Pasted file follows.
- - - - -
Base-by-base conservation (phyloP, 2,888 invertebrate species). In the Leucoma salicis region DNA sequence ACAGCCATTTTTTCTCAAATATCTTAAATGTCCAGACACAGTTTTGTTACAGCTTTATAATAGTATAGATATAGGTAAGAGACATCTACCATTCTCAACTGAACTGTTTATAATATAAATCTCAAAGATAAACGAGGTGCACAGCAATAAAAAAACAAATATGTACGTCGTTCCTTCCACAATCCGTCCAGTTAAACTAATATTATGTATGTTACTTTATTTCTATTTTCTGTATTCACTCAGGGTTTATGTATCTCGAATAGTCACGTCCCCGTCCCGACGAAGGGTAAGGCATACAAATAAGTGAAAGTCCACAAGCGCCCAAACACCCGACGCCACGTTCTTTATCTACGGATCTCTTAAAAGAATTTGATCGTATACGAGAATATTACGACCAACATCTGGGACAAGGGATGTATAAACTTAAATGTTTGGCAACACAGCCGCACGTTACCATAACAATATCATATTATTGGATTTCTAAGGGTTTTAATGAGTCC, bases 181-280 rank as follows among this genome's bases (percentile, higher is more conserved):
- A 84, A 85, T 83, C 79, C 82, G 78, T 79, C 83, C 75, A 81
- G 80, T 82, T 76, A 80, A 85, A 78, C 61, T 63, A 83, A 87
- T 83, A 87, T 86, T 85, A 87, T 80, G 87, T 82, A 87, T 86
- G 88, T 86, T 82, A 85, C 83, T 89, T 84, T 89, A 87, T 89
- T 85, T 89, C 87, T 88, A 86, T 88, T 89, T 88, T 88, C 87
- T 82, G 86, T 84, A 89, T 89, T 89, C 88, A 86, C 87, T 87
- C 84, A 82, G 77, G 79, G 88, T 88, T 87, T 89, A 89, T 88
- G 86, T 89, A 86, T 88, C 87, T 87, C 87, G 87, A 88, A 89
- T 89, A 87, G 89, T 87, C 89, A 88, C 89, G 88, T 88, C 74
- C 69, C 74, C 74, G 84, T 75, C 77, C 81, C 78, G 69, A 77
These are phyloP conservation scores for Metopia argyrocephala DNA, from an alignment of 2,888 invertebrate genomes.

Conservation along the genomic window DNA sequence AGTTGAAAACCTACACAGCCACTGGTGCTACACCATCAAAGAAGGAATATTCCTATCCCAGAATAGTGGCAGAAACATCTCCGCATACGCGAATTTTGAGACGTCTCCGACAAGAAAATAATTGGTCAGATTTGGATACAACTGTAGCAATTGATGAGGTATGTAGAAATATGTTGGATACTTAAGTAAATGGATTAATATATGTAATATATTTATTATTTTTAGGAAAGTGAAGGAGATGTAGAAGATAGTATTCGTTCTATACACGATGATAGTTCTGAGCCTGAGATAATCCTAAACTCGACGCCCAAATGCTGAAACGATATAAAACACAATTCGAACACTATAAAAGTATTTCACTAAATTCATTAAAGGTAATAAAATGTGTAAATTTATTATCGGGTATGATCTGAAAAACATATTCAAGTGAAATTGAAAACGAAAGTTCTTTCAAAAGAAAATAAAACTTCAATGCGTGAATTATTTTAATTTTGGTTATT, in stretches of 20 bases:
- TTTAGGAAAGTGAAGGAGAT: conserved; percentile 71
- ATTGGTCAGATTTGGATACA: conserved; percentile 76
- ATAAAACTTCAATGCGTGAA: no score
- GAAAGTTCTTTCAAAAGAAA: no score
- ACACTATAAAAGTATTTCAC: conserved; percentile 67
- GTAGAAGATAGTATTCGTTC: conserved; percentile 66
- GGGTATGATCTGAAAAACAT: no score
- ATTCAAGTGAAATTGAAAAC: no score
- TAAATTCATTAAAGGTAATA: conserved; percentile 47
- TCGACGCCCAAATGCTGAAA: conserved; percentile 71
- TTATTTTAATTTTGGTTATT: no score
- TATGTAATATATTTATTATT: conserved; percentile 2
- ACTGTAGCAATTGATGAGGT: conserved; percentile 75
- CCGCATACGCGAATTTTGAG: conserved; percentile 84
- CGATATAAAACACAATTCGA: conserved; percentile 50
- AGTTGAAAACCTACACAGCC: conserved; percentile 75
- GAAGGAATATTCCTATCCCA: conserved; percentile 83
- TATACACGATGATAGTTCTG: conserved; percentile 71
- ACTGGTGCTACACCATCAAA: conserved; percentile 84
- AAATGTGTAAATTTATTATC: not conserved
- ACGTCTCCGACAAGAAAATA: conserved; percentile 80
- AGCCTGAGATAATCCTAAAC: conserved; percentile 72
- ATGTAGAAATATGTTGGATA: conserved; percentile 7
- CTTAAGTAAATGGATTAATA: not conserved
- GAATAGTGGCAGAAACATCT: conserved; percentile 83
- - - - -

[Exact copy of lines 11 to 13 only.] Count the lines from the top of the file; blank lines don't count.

- C 69, C 74, C 74, G 84, T 75, C 77, C 81, C 78, G 69, A 77
These are phyloP conservation scores for Metopia argyrocephala DNA, from an alignment of 2,888 invertebrate genomes.

Conservation along the genomic window DNA sequence AGTTGAAAACCTACACAGCCACTGGTGCTACACCATCAAAGAAGGAATATTCCTATCCCAGAATAGTGGCAGAAACATCTCCGCATACGCGAATTTTGAGACGTCTCCGACAAGAAAATAATTGGTCAGATTTGGATACAACTGTAGCAATTGATGAGGTATGTAGAAATATGTTGGATACTTAAGTAAATGGATTAATATATGTAATATATTTATTATTTTTAGGAAAGTGAAGGAGATGTAGAAGATAGTATTCGTTCTATACACGATGATAGTTCTGAGCCTGAGATAATCCTAAACTCGACGCCCAAATGCTGAAACGATATAAAACACAATTCGAACACTATAAAAGTATTTCACTAAATTCATTAAAGGTAATAAAATGTGTAAATTTATTATCGGGTATGATCTGAAAAACATATTCAAGTGAAATTGAAAACGAAAGTTCTTTCAAAAGAAAATAAAACTTCAATGCGTGAATTATTTTAATTTTGGTTATT, in stretches of 20 bases: